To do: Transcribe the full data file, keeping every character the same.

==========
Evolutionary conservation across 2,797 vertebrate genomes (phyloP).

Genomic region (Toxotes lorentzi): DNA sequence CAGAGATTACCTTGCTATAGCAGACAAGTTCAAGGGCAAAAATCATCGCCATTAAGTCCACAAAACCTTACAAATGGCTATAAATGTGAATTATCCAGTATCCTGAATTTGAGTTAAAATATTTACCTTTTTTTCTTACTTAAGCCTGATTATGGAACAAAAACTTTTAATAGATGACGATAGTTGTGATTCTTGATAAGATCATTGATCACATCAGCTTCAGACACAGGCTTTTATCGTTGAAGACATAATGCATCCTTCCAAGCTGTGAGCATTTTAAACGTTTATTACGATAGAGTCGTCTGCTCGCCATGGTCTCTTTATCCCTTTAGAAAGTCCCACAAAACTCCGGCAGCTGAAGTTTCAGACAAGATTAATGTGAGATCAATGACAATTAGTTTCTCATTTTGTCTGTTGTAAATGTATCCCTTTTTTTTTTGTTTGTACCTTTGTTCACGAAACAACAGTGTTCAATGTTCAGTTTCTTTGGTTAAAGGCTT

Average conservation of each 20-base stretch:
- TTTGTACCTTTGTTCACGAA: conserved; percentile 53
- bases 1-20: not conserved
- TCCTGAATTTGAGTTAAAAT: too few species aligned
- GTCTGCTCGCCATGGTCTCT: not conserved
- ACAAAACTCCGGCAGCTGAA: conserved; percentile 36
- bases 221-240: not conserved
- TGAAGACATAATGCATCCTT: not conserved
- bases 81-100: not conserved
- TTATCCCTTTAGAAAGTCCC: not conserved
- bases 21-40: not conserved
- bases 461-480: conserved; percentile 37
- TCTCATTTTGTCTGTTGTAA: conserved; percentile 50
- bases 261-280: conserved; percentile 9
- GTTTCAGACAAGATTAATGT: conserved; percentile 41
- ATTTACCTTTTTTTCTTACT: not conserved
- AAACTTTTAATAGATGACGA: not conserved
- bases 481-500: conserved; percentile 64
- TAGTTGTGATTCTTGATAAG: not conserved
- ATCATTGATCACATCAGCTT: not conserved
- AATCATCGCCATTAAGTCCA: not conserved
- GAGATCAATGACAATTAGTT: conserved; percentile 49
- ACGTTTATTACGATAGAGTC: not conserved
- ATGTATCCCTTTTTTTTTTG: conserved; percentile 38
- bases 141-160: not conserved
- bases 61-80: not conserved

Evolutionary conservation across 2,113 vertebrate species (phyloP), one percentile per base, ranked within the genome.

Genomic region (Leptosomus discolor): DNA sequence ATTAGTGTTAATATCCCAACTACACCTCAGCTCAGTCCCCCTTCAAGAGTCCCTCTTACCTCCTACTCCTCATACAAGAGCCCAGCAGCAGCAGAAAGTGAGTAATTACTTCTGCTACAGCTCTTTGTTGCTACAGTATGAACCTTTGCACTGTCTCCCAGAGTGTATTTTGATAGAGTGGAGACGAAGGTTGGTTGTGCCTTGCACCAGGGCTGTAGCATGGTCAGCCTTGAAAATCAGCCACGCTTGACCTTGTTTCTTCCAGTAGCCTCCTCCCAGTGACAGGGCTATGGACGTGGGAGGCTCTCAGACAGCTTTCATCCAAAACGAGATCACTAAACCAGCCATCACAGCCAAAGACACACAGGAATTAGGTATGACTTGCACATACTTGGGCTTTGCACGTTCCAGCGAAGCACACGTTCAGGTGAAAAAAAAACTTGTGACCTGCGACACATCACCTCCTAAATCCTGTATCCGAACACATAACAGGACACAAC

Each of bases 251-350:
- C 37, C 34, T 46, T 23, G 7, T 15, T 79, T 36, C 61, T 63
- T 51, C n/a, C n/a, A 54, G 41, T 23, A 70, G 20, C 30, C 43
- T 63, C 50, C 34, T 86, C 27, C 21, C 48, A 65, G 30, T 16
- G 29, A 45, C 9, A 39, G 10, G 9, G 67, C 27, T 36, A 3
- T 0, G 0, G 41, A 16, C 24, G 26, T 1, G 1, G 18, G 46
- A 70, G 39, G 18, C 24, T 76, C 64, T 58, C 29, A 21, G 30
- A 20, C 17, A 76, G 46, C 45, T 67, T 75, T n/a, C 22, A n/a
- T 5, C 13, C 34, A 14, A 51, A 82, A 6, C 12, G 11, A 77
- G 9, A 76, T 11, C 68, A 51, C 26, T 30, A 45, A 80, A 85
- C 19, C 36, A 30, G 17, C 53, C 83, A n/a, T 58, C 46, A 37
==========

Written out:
Evolutionary conservation across 2,797 vertebrate genomes (phyloP).

Genomic region (Toxotes lorentzi): DNA sequence CAGAGATTACCTTGCTATAGCAGACAAGTTCAAGGGCAAAAATCATCGCCATTAAGTCCACAAAACCTTACAAATGGCTATAAATGTGAATTATCCAGTATCCTGAATTTGAGTTAAAATATTTACCTTTTTTTCTTACTTAAGCCTGATTATGGAACAAAAACTTTTAATAGATGACGATAGTTGTGATTCTTGATAAGATCATTGATCACATCAGCTTCAGACACAGGCTTTTATCGTTGAAGACATAATGCATCCTTCCAAGCTGTGAGCATTTTAAACGTTTATTACGATAGAGTCGTCTGCTCGCCATGGTCTCTTTATCCCTTTAGAAAGTCCCACAAAACTCCGGCAGCTGAAGTTTCAGACAAGATTAATGTGAGATCAATGACAATTAGTTTCTCATTTTGTCTGTTGTAAATGTATCCCTTTTTTTTTTGTTTGTACCTTTGTTCACGAAACAACAGTGTTCAATGTTCAGTTTCTTTGGTTAAAGGCTT

Average conservation of each 20-base stretch:
- TTTGTACCTTTGTTCACGAA: conserved; percentile 53
- bases 1-20: not conserved
- TCCTGAATTTGAGTTAAAAT: too few species aligned
- GTCTGCTCGCCATGGTCTCT: not conserved
- ACAAAACTCCGGCAGCTGAA: conserved; percentile 36
- bases 221-240: not conserved
- TGAAGACATAATGCATCCTT: not conserved
- bases 81-100: not conserved
- TTATCCCTTTAGAAAGTCCC: not conserved
- bases 21-40: not conserved
- bases 461-480: conserved; percentile 37
- TCTCATTTTGTCTGTTGTAA: conserved; percentile 50
- bases 261-280: conserved; percentile 9
- GTTTCAGACAAGATTAATGT: conserved; percentile 41
- ATTTACCTTTTTTTCTTACT: not conserved
- AAACTTTTAATAGATGACGA: not conserved
- bases 481-500: conserved; percentile 64
- TAGTTGTGATTCTTGATAAG: not conserved
- ATCATTGATCACATCAGCTT: not conserved
- AATCATCGCCATTAAGTCCA: not conserved
- GAGATCAATGACAATTAGTT: conserved; percentile 49
- ACGTTTATTACGATAGAGTC: not conserved
- ATGTATCCCTTTTTTTTTTG: conserved; percentile 38
- bases 141-160: not conserved
- bases 61-80: not conserved

Evolutionary conservation across 2,113 vertebrate species (phyloP), one percentile per base, ranked within the genome.

Genomic region (Leptosomus discolor): DNA sequence ATTAGTGTTAATATCCCAACTACACCTCAGCTCAGTCCCCCTTCAAGAGTCCCTCTTACCTCCTACTCCTCATACAAGAGCCCAGCAGCAGCAGAAAGTGAGTAATTACTTCTGCTACAGCTCTTTGTTGCTACAGTATGAACCTTTGCACTGTCTCCCAGAGTGTATTTTGATAGAGTGGAGACGAAGGTTGGTTGTGCCTTGCACCAGGGCTGTAGCATGGTCAGCCTTGAAAATCAGCCACGCTTGACCTTGTTTCTTCCAGTAGCCTCCTCCCAGTGACAGGGCTATGGACGTGGGAGGCTCTCAGACAGCTTTCATCCAAAACGAGATCACTAAACCAGCCATCACAGCCAAAGACACACAGGAATTAGGTATGACTTGCACATACTTGGGCTTTGCACGTTCCAGCGAAGCACACGTTCAGGTGAAAAAAAAACTTGTGACCTGCGACACATCACCTCCTAAATCCTGTATCCGAACACATAACAGGACACAAC

Each of bases 251-350:
- C 37, C 34, T 46, T 23, G 7, T 15, T 79, T 36, C 61, T 63
- T 51, C n/a, C n/a, A 54, G 41, T 23, A 70, G 20, C 30, C 43
- T 63, C 50, C 34, T 86, C 27, C 21, C 48, A 65, G 30, T 16
- G 29, A 45, C 9, A 39, G 10, G 9, G 67, C 27, T 36, A 3
- T 0, G 0, G 41, A 16, C 24, G 26, T 1, G 1, G 18, G 46
- A 70, G 39, G 18, C 24, T 76, C 64, T 58, C 29, A 21, G 30
- A 20, C 17, A 76, G 46, C 45, T 67, T 75, T n/a, C 22, A n/a
- T 5, C 13, C 34, A 14, A 51, A 82, A 6, C 12, G 11, A 77
- G 9, A 76, T 11, C 68, A 51, C 26, T 30, A 45, A 80, A 85
- C 19, C 36, A 30, G 17, C 53, C 83, A n/a, T 58, C 46, A 37